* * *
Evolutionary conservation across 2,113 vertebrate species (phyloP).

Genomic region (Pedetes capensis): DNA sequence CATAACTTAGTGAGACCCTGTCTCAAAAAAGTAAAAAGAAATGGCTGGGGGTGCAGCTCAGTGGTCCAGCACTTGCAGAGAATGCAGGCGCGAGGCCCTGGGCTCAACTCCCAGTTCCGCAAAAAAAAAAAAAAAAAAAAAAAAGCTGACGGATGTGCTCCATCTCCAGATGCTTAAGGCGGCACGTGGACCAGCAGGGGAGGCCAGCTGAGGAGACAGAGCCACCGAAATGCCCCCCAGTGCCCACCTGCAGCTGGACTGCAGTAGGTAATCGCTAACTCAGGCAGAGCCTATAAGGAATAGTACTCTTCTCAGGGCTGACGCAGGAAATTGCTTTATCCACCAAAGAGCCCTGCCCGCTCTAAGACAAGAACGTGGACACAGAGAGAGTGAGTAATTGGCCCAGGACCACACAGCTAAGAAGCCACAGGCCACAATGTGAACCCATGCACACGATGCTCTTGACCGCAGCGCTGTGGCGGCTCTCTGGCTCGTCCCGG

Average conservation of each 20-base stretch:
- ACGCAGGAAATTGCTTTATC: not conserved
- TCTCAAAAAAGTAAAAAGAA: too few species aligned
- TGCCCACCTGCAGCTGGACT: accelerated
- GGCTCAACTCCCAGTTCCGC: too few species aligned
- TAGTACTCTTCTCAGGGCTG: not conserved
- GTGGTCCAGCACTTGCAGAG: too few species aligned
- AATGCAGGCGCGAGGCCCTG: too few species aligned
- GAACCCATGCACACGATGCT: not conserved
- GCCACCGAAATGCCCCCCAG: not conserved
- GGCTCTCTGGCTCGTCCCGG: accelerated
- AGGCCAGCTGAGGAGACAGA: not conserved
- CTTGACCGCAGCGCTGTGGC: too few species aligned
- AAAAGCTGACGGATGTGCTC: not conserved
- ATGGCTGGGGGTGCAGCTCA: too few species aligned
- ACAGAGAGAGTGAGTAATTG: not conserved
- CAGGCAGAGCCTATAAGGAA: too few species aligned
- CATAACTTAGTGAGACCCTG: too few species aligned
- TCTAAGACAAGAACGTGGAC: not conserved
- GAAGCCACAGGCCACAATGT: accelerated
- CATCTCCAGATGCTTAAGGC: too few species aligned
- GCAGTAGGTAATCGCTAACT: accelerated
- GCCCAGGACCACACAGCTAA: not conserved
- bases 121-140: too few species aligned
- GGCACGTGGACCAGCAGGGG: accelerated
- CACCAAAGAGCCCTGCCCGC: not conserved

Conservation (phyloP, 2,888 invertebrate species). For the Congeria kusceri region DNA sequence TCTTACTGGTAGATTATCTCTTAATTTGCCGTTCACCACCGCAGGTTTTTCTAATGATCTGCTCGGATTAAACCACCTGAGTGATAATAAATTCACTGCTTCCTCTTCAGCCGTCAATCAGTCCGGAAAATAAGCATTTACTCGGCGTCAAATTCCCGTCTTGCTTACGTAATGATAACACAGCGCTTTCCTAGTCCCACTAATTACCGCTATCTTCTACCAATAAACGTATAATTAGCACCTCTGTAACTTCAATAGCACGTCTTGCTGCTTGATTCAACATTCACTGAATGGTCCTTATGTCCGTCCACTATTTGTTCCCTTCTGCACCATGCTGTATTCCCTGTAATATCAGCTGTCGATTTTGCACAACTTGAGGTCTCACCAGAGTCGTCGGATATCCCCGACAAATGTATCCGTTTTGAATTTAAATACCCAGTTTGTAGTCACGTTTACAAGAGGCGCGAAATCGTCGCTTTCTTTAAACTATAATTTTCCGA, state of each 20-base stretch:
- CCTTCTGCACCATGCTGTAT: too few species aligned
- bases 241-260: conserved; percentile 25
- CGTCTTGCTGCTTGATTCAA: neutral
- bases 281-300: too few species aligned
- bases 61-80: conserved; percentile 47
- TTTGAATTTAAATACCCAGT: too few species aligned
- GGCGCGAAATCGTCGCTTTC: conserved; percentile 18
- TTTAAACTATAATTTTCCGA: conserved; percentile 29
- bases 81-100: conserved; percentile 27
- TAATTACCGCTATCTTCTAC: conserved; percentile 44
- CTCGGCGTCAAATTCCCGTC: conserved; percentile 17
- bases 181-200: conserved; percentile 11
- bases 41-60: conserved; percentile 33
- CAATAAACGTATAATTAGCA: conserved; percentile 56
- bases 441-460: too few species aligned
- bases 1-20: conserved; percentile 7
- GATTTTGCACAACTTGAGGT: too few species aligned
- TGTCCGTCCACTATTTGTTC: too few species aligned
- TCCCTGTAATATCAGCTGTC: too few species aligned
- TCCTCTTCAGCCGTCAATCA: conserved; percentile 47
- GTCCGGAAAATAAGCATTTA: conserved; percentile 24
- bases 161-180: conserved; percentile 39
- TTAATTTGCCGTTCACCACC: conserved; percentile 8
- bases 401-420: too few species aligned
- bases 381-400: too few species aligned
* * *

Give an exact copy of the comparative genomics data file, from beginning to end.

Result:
Evolutionary conservation across 2,113 vertebrate species (phyloP).

Genomic region (Pedetes capensis): DNA sequence CATAACTTAGTGAGACCCTGTCTCAAAAAAGTAAAAAGAAATGGCTGGGGGTGCAGCTCAGTGGTCCAGCACTTGCAGAGAATGCAGGCGCGAGGCCCTGGGCTCAACTCCCAGTTCCGCAAAAAAAAAAAAAAAAAAAAAAAAGCTGACGGATGTGCTCCATCTCCAGATGCTTAAGGCGGCACGTGGACCAGCAGGGGAGGCCAGCTGAGGAGACAGAGCCACCGAAATGCCCCCCAGTGCCCACCTGCAGCTGGACTGCAGTAGGTAATCGCTAACTCAGGCAGAGCCTATAAGGAATAGTACTCTTCTCAGGGCTGACGCAGGAAATTGCTTTATCCACCAAAGAGCCCTGCCCGCTCTAAGACAAGAACGTGGACACAGAGAGAGTGAGTAATTGGCCCAGGACCACACAGCTAAGAAGCCACAGGCCACAATGTGAACCCATGCACACGATGCTCTTGACCGCAGCGCTGTGGCGGCTCTCTGGCTCGTCCCGG

Average conservation of each 20-base stretch:
- ACGCAGGAAATTGCTTTATC: not conserved
- TCTCAAAAAAGTAAAAAGAA: too few species aligned
- TGCCCACCTGCAGCTGGACT: accelerated
- GGCTCAACTCCCAGTTCCGC: too few species aligned
- TAGTACTCTTCTCAGGGCTG: not conserved
- GTGGTCCAGCACTTGCAGAG: too few species aligned
- AATGCAGGCGCGAGGCCCTG: too few species aligned
- GAACCCATGCACACGATGCT: not conserved
- GCCACCGAAATGCCCCCCAG: not conserved
- GGCTCTCTGGCTCGTCCCGG: accelerated
- AGGCCAGCTGAGGAGACAGA: not conserved
- CTTGACCGCAGCGCTGTGGC: too few species aligned
- AAAAGCTGACGGATGTGCTC: not conserved
- ATGGCTGGGGGTGCAGCTCA: too few species aligned
- ACAGAGAGAGTGAGTAATTG: not conserved
- CAGGCAGAGCCTATAAGGAA: too few species aligned
- CATAACTTAGTGAGACCCTG: too few species aligned
- TCTAAGACAAGAACGTGGAC: not conserved
- GAAGCCACAGGCCACAATGT: accelerated
- CATCTCCAGATGCTTAAGGC: too few species aligned
- GCAGTAGGTAATCGCTAACT: accelerated
- GCCCAGGACCACACAGCTAA: not conserved
- bases 121-140: too few species aligned
- GGCACGTGGACCAGCAGGGG: accelerated
- CACCAAAGAGCCCTGCCCGC: not conserved

Conservation (phyloP, 2,888 invertebrate species). For the Congeria kusceri region DNA sequence TCTTACTGGTAGATTATCTCTTAATTTGCCGTTCACCACCGCAGGTTTTTCTAATGATCTGCTCGGATTAAACCACCTGAGTGATAATAAATTCACTGCTTCCTCTTCAGCCGTCAATCAGTCCGGAAAATAAGCATTTACTCGGCGTCAAATTCCCGTCTTGCTTACGTAATGATAACACAGCGCTTTCCTAGTCCCACTAATTACCGCTATCTTCTACCAATAAACGTATAATTAGCACCTCTGTAACTTCAATAGCACGTCTTGCTGCTTGATTCAACATTCACTGAATGGTCCTTATGTCCGTCCACTATTTGTTCCCTTCTGCACCATGCTGTATTCCCTGTAATATCAGCTGTCGATTTTGCACAACTTGAGGTCTCACCAGAGTCGTCGGATATCCCCGACAAATGTATCCGTTTTGAATTTAAATACCCAGTTTGTAGTCACGTTTACAAGAGGCGCGAAATCGTCGCTTTCTTTAAACTATAATTTTCCGA, state of each 20-base stretch:
- CCTTCTGCACCATGCTGTAT: too few species aligned
- bases 241-260: conserved; percentile 25
- CGTCTTGCTGCTTGATTCAA: neutral
- bases 281-300: too few species aligned
- bases 61-80: conserved; percentile 47
- TTTGAATTTAAATACCCAGT: too few species aligned
- GGCGCGAAATCGTCGCTTTC: conserved; percentile 18
- TTTAAACTATAATTTTCCGA: conserved; percentile 29
- bases 81-100: conserved; percentile 27
- TAATTACCGCTATCTTCTAC: conserved; percentile 44
- CTCGGCGTCAAATTCCCGTC: conserved; percentile 17
- bases 181-200: conserved; percentile 11
- bases 41-60: conserved; percentile 33
- CAATAAACGTATAATTAGCA: conserved; percentile 56
- bases 441-460: too few species aligned
- bases 1-20: conserved; percentile 7
- GATTTTGCACAACTTGAGGT: too few species aligned
- TGTCCGTCCACTATTTGTTC: too few species aligned
- TCCCTGTAATATCAGCTGTC: too few species aligned
- TCCTCTTCAGCCGTCAATCA: conserved; percentile 47
- GTCCGGAAAATAAGCATTTA: conserved; percentile 24
- bases 161-180: conserved; percentile 39
- TTAATTTGCCGTTCACCACC: conserved; percentile 8
- bases 401-420: too few species aligned
- bases 381-400: too few species aligned